by Sergio Brinkhuis
previewed on PC
The world is your oyster
MMO publisher Gamigo seems keen on developing online versions of fan favorites from back in the days. GamesCom gave us an opportunity to not only see UFO Online, but also Jagged Alliance Online. Like UFO Online, Jagged Alliance Online borrows heavily from its namesake original but doesn’t quite fall into the sequel category. True for both games, however, is that they offer a similar gameplay experience as their predecessors and have been adapted for online gaming.
In Jagged Alliance Online, the whole world is your playground. Unlike the original Jagged Alliance games, it isn’t set on a tropical island and your team of mercenaries will be offered contracts to go on missions all over the world. You will run your operations from a jungle camp where you will be preparing your team for missions by hiring and equipping mercenaries. The camp was said to be upgradeable but at the time, no particulars were given. We expect these upgrades to improve crafting abilities and speed up healing of your mercenaries, among others.
Prepped up and ready to go
The menu screens offer a lot of information about your equipment. Apart from the usual damage and range of weapons, you’ll also be able to see how much recoil they produce and how your merc will handle that recoil. Also shown is just how much damage his armor can absorb from the front, the rear and the sides without being penetrated. So depending on their armor, your mercs may be veritable tanks from the front, but much more vulnerable from any other direction. And no matter what item you equip, you will see it accurately portrayed on the character model. Once fully equipped, it’s time to send your mercenaries on some missions for cold, hard cash!
Wait, not so fast. While the game has around one hundred different missions, not all of them will be available right from the start. You will need to build up a reputation to gain access to many of the higher-paid contracts, along with adhering to certain conditions like for example having a certain number of passes to be allowed into a particular country. You build your reputation by going on missions from people who will hire just about anybody.
The mercenary way
Jagged Alliance Online looks a little grittier than its predecessors and even the mercenary portraits exude the grim but calm confidence of veterans that have been to hell and beyond and lived to tell about it. Having access to the franchise license, Gamigo was able to use familiar faces like Ivan, Shadow and Reaper which goes a long way towards making it feel like a real Jagged Alliance game.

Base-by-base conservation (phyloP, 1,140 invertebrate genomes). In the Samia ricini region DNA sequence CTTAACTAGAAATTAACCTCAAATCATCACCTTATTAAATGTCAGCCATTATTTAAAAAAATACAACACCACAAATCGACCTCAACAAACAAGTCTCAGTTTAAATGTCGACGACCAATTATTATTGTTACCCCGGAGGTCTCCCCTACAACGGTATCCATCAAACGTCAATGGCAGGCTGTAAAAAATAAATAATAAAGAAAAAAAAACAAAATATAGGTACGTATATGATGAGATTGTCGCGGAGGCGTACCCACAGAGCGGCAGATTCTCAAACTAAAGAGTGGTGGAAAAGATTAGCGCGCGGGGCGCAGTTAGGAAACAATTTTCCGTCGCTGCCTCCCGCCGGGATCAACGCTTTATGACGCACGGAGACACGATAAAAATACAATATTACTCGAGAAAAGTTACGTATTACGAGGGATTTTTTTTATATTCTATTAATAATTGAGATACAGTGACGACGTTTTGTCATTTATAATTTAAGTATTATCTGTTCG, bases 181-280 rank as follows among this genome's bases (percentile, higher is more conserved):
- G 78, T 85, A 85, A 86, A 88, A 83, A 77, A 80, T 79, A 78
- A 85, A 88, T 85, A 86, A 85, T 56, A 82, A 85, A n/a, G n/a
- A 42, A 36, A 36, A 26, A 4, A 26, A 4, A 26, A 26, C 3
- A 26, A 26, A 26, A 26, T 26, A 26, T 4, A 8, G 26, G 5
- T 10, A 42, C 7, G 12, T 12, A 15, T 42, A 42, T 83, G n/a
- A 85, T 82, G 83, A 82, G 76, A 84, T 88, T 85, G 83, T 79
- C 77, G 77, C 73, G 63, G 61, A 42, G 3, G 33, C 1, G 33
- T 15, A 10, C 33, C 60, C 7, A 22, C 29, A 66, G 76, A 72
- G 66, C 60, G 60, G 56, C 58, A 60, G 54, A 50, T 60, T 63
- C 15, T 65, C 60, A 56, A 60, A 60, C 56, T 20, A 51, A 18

Once inside a mission, this feeling is strengthened even further. Combat is still turn-based and giving orders to your men is quick and intuitive. There are a few changes to be found here though. One of which is that your mercs won’t bleed to death after being shot and med-kits are nowhere to be seen. A critical strike may still kill your people, but it’s more likely that they will start slouching or are having to crawl after having been shot in the leg. A crippled mercenary will return to the camp after the battle and can be nursed back to health over time. Another change is that running mercenaries will have a higher chance of dodging a bullet or exploding barrel as his momentum increases reaction time. The game also sports a number of different AI types, each with their own specific behavior. Some AI characters will flee the scene at the merest sign of your approach, but others act more like berserkers and will continue to fire at you even at overwhelming odds against them.
The online aspect of the game consists of a PvP mode where you can go head to head with other players and a coop mode that allows you to mix and match multiple teams into one team best suited for a particular missions. These missions will be played out on larger maps to support the increased number of mercenaries.
Jagged? Yes. Alliance? Nope.
It’s easy to see that Jagged Alliance Online is akin to the original Jagged Alliance games, and in some ways it gets very close. I have to admit I was a bit skeptical about the game before having seen it in action, but that skepticism disappeared when I saw the game in action. There is a lot to like here and there are many similarities in key areas of the game.
Yet the main aspect that keeps it from being a true Jagged Alliance game is that it misses the territory control aspect. Sure, a decent storyline and quest system are important too, but being able to expand your territory is such an integral part of the original games that it’s difficult to match up Jagged Alliance Online with the games it drew its inspiration from. That said, however, turn-based fans will love this game, no matter what name it carries.